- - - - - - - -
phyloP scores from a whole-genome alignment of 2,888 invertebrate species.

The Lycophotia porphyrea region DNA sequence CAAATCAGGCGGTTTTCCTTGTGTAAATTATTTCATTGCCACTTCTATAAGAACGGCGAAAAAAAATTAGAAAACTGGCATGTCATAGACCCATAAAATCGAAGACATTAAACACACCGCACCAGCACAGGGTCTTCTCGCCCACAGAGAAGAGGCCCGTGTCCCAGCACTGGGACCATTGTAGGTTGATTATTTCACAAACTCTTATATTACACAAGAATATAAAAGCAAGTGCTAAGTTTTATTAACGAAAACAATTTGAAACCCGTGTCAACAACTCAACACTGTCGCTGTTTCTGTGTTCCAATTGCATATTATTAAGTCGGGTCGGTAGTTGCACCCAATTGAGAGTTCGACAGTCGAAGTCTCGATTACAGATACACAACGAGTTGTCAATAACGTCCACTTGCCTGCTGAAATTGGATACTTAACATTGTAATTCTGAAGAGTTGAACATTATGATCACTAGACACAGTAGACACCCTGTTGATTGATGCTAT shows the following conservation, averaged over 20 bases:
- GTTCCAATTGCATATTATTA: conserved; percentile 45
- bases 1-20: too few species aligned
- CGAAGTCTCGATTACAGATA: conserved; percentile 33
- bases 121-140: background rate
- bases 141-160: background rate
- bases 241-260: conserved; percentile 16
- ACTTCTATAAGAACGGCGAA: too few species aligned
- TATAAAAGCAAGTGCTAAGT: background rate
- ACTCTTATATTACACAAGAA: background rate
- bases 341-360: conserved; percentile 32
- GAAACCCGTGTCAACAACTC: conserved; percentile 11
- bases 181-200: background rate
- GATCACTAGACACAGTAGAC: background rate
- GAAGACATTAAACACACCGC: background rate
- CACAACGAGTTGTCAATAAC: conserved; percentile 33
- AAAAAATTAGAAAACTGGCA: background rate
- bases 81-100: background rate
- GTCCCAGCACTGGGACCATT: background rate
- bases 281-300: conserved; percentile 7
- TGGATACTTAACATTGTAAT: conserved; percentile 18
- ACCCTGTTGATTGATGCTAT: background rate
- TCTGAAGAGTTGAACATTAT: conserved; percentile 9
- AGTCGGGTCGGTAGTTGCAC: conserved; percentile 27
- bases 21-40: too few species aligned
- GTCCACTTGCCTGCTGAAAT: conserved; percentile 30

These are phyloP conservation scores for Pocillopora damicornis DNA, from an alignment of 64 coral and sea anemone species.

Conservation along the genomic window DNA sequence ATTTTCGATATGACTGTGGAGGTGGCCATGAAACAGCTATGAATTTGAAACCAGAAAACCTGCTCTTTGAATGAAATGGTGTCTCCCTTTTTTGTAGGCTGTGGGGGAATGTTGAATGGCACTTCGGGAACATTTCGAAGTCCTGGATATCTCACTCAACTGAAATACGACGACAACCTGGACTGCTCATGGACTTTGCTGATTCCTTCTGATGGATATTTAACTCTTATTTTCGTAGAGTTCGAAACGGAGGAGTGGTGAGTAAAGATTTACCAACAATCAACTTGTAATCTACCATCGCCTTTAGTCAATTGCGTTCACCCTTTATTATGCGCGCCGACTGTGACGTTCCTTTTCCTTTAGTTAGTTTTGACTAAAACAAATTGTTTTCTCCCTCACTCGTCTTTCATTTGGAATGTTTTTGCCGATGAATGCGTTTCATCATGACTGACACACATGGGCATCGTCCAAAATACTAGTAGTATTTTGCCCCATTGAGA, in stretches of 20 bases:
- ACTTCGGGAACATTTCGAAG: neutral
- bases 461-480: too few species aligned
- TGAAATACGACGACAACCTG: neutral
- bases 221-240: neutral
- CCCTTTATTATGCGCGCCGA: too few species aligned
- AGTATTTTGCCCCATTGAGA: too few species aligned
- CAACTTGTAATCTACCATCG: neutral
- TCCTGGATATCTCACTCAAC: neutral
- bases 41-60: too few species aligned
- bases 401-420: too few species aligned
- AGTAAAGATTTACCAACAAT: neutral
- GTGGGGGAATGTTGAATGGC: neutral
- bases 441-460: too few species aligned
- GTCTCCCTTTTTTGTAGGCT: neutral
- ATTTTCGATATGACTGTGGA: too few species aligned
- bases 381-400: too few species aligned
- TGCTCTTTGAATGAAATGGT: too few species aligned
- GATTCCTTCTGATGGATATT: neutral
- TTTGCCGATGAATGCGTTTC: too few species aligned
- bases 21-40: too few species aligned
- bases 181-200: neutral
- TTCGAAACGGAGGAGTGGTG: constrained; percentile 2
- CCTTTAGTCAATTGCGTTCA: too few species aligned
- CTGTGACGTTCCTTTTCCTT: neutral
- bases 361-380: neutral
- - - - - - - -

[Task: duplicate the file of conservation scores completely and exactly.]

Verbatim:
phyloP scores from a whole-genome alignment of 2,888 invertebrate species.

The Lycophotia porphyrea region DNA sequence CAAATCAGGCGGTTTTCCTTGTGTAAATTATTTCATTGCCACTTCTATAAGAACGGCGAAAAAAAATTAGAAAACTGGCATGTCATAGACCCATAAAATCGAAGACATTAAACACACCGCACCAGCACAGGGTCTTCTCGCCCACAGAGAAGAGGCCCGTGTCCCAGCACTGGGACCATTGTAGGTTGATTATTTCACAAACTCTTATATTACACAAGAATATAAAAGCAAGTGCTAAGTTTTATTAACGAAAACAATTTGAAACCCGTGTCAACAACTCAACACTGTCGCTGTTTCTGTGTTCCAATTGCATATTATTAAGTCGGGTCGGTAGTTGCACCCAATTGAGAGTTCGACAGTCGAAGTCTCGATTACAGATACACAACGAGTTGTCAATAACGTCCACTTGCCTGCTGAAATTGGATACTTAACATTGTAATTCTGAAGAGTTGAACATTATGATCACTAGACACAGTAGACACCCTGTTGATTGATGCTAT shows the following conservation, averaged over 20 bases:
- GTTCCAATTGCATATTATTA: conserved; percentile 45
- bases 1-20: too few species aligned
- CGAAGTCTCGATTACAGATA: conserved; percentile 33
- bases 121-140: background rate
- bases 141-160: background rate
- bases 241-260: conserved; percentile 16
- ACTTCTATAAGAACGGCGAA: too few species aligned
- TATAAAAGCAAGTGCTAAGT: background rate
- ACTCTTATATTACACAAGAA: background rate
- bases 341-360: conserved; percentile 32
- GAAACCCGTGTCAACAACTC: conserved; percentile 11
- bases 181-200: background rate
- GATCACTAGACACAGTAGAC: background rate
- GAAGACATTAAACACACCGC: background rate
- CACAACGAGTTGTCAATAAC: conserved; percentile 33
- AAAAAATTAGAAAACTGGCA: background rate
- bases 81-100: background rate
- GTCCCAGCACTGGGACCATT: background rate
- bases 281-300: conserved; percentile 7
- TGGATACTTAACATTGTAAT: conserved; percentile 18
- ACCCTGTTGATTGATGCTAT: background rate
- TCTGAAGAGTTGAACATTAT: conserved; percentile 9
- AGTCGGGTCGGTAGTTGCAC: conserved; percentile 27
- bases 21-40: too few species aligned
- GTCCACTTGCCTGCTGAAAT: conserved; percentile 30

These are phyloP conservation scores for Pocillopora damicornis DNA, from an alignment of 64 coral and sea anemone species.

Conservation along the genomic window DNA sequence ATTTTCGATATGACTGTGGAGGTGGCCATGAAACAGCTATGAATTTGAAACCAGAAAACCTGCTCTTTGAATGAAATGGTGTCTCCCTTTTTTGTAGGCTGTGGGGGAATGTTGAATGGCACTTCGGGAACATTTCGAAGTCCTGGATATCTCACTCAACTGAAATACGACGACAACCTGGACTGCTCATGGACTTTGCTGATTCCTTCTGATGGATATTTAACTCTTATTTTCGTAGAGTTCGAAACGGAGGAGTGGTGAGTAAAGATTTACCAACAATCAACTTGTAATCTACCATCGCCTTTAGTCAATTGCGTTCACCCTTTATTATGCGCGCCGACTGTGACGTTCCTTTTCCTTTAGTTAGTTTTGACTAAAACAAATTGTTTTCTCCCTCACTCGTCTTTCATTTGGAATGTTTTTGCCGATGAATGCGTTTCATCATGACTGACACACATGGGCATCGTCCAAAATACTAGTAGTATTTTGCCCCATTGAGA, in stretches of 20 bases:
- ACTTCGGGAACATTTCGAAG: neutral
- bases 461-480: too few species aligned
- TGAAATACGACGACAACCTG: neutral
- bases 221-240: neutral
- CCCTTTATTATGCGCGCCGA: too few species aligned
- AGTATTTTGCCCCATTGAGA: too few species aligned
- CAACTTGTAATCTACCATCG: neutral
- TCCTGGATATCTCACTCAAC: neutral
- bases 41-60: too few species aligned
- bases 401-420: too few species aligned
- AGTAAAGATTTACCAACAAT: neutral
- GTGGGGGAATGTTGAATGGC: neutral
- bases 441-460: too few species aligned
- GTCTCCCTTTTTTGTAGGCT: neutral
- ATTTTCGATATGACTGTGGA: too few species aligned
- bases 381-400: too few species aligned
- TGCTCTTTGAATGAAATGGT: too few species aligned
- GATTCCTTCTGATGGATATT: neutral
- TTTGCCGATGAATGCGTTTC: too few species aligned
- bases 21-40: too few species aligned
- bases 181-200: neutral
- TTCGAAACGGAGGAGTGGTG: constrained; percentile 2
- CCTTTAGTCAATTGCGTTCA: too few species aligned
- CTGTGACGTTCCTTTTCCTT: neutral
- bases 361-380: neutral